The lack of a connection to Christianity and what follows from this, namely, the connection to Judaism, is what stands at the heart of the Khazar king's pushing away of the Christian.
(Translated by DavidStrauss)
 Even when Rihal confronts Islam, he only confronts those Islamic sages who adopted various Greek philosophical beliefs.
 In the continuation of the Rabbi's words, Rihal is careful not to portray the two other religions as overly close to Judaism:
"These [speculative] religions are as far removed now as they were formerly near. If this were not so, Jeroboam and his party would be nearer to us, although they worshipped idols, as they were Israelites, inasmuch as they practiced circumcision, observed the Sabbath, and other regulations" (IV, 3).
And then he once again draws them near (I will discuss the ramifications of this in the next lecture):
"The former class is at best superior to the latter inasmuch as they prohibited images. Since, however, they altered the Kibla, and sought Divine Influence where it is not to be found, altering at the same time the majority of ceremonial laws, they wandered far from the straight path" (ibid.).
 Israel's exile and the success of the other religions not only does not undermine the belief in Israel being in possession of the true faith, it even fits in with the Divine process, which, according to Rihal, involves bringing the religion of Israel to fame and perfection:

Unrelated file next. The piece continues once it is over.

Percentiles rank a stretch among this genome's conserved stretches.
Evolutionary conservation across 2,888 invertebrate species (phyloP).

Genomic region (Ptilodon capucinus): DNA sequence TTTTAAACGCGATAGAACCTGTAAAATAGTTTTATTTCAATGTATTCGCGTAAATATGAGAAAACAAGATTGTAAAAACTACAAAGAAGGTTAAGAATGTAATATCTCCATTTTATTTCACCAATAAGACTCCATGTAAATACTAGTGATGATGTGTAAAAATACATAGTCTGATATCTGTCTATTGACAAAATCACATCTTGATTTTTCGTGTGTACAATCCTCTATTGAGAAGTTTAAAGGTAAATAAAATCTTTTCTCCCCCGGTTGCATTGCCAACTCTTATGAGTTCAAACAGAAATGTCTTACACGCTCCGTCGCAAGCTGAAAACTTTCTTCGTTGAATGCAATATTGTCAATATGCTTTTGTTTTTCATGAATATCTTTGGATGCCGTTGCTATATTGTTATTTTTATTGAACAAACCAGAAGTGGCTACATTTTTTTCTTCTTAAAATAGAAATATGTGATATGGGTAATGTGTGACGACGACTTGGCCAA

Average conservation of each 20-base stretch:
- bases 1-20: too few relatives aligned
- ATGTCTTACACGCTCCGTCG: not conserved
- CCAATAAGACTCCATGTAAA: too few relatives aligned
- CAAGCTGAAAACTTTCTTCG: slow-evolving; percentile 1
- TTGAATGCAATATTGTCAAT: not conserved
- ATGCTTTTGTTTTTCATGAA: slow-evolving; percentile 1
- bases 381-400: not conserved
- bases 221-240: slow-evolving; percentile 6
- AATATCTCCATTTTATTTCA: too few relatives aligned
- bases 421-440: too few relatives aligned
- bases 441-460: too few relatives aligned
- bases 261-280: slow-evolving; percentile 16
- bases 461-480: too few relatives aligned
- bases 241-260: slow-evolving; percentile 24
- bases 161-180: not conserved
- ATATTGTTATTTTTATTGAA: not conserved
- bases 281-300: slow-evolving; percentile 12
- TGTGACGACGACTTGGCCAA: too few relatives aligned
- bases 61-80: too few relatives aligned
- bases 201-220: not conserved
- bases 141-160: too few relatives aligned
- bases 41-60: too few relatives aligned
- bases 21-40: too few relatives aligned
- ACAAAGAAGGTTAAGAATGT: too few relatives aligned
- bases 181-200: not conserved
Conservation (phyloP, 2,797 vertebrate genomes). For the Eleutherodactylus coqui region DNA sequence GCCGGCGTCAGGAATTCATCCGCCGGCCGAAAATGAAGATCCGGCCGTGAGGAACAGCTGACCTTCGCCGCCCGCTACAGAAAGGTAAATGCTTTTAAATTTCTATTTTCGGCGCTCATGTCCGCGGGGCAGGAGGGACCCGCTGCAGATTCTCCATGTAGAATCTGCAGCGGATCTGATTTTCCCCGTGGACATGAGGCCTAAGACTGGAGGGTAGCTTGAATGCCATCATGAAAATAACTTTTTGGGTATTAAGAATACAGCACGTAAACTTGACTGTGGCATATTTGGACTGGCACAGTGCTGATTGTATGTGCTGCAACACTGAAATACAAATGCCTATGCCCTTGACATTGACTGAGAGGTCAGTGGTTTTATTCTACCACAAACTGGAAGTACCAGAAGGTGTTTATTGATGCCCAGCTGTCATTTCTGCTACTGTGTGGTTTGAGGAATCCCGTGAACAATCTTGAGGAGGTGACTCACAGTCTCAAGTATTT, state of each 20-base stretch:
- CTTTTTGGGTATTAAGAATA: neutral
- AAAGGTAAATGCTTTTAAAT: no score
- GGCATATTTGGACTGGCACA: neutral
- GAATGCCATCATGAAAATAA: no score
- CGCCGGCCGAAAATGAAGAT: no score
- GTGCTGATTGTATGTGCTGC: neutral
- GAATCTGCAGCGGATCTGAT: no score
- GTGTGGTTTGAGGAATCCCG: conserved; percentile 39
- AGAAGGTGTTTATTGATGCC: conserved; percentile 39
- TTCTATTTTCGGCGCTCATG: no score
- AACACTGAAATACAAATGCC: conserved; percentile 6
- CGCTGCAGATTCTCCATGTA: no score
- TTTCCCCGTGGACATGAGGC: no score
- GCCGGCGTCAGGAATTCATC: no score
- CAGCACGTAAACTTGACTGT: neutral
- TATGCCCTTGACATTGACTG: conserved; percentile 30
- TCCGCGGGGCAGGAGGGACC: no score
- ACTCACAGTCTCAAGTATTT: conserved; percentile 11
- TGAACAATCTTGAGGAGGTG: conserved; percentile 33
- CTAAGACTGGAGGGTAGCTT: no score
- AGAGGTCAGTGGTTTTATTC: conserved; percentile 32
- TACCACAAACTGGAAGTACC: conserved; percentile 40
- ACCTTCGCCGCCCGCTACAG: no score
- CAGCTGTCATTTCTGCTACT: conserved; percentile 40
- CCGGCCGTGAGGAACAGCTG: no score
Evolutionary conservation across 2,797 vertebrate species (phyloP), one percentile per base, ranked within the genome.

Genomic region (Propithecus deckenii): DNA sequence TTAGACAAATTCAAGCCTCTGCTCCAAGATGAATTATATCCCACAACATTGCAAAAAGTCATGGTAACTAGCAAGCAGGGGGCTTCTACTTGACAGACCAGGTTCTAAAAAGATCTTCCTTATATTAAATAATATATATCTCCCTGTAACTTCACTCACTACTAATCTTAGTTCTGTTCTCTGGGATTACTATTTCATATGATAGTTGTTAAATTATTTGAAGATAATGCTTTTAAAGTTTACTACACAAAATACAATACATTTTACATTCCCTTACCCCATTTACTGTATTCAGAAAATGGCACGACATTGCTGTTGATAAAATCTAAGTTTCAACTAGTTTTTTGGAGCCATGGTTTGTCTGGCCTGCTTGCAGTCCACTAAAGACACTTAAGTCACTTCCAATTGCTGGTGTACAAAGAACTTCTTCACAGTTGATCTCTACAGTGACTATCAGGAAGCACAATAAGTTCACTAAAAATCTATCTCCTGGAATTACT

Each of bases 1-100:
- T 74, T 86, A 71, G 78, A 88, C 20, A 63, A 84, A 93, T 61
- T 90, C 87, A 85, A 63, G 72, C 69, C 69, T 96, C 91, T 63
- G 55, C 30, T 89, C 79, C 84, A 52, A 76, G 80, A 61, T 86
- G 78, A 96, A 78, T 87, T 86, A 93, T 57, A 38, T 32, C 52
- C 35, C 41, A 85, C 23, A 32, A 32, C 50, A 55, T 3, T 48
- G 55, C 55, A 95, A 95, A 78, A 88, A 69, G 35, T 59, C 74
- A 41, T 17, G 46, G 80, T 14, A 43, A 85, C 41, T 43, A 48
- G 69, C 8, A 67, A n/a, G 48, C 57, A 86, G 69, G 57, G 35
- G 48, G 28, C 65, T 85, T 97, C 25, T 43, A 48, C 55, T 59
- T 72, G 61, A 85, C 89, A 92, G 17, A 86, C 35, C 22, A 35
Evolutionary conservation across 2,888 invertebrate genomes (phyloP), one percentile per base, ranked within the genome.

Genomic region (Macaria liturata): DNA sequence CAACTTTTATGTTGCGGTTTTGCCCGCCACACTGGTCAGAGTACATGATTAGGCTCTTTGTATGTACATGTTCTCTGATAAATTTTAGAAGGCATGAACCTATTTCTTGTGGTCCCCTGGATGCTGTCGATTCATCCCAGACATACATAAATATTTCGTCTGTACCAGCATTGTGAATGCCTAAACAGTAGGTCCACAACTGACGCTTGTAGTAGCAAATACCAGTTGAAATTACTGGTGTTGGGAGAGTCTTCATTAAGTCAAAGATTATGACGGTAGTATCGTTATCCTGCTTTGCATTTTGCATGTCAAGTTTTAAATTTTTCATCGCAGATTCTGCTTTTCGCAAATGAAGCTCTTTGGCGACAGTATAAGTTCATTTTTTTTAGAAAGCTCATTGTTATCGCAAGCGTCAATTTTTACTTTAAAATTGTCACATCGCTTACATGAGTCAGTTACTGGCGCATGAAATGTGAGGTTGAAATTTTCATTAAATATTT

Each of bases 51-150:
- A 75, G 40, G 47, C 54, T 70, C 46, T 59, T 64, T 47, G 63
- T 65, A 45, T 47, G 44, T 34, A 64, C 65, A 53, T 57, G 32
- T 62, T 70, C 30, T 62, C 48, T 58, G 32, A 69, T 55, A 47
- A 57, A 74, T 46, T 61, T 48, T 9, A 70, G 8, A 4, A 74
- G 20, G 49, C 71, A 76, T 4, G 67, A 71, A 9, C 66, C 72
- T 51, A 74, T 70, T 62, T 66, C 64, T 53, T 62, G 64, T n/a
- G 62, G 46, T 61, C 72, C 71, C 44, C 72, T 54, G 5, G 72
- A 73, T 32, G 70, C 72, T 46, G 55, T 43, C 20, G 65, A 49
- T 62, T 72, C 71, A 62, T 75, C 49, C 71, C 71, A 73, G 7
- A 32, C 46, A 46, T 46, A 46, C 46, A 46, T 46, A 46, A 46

"Besides this, God has a secret and wise design concerning us, which should be compared to the wisdom hidden in the seed which falls into the ground, where it undergoes an external transformation into earth, water and dirt, without leaving a trace for him who looks down upon it. It is, however, the seed itself which transforms earth and water into its own substance, carries it from one stage to another, until it refines the elements and transfers them into something like itself, casting off husks, leaves, etc., and allowing the pure core to appear, capable of bearing the Divine Influence. The original seed produced the tree bearing fruit resembling that from which it had been produced. In the same manner the law of Moses transforms each one who honestly follows it, though it may externally repel him. The nations merely serve to introduce and pave the way for the expected Messiah, who is the fruition, and they will all become His fruit. Then, if they acknowledge Him, they will become one tree. Then they will revere the origin which they formerly dispersed, as we have observed concerning the words: "Behold My servant prospers" (IV, 23).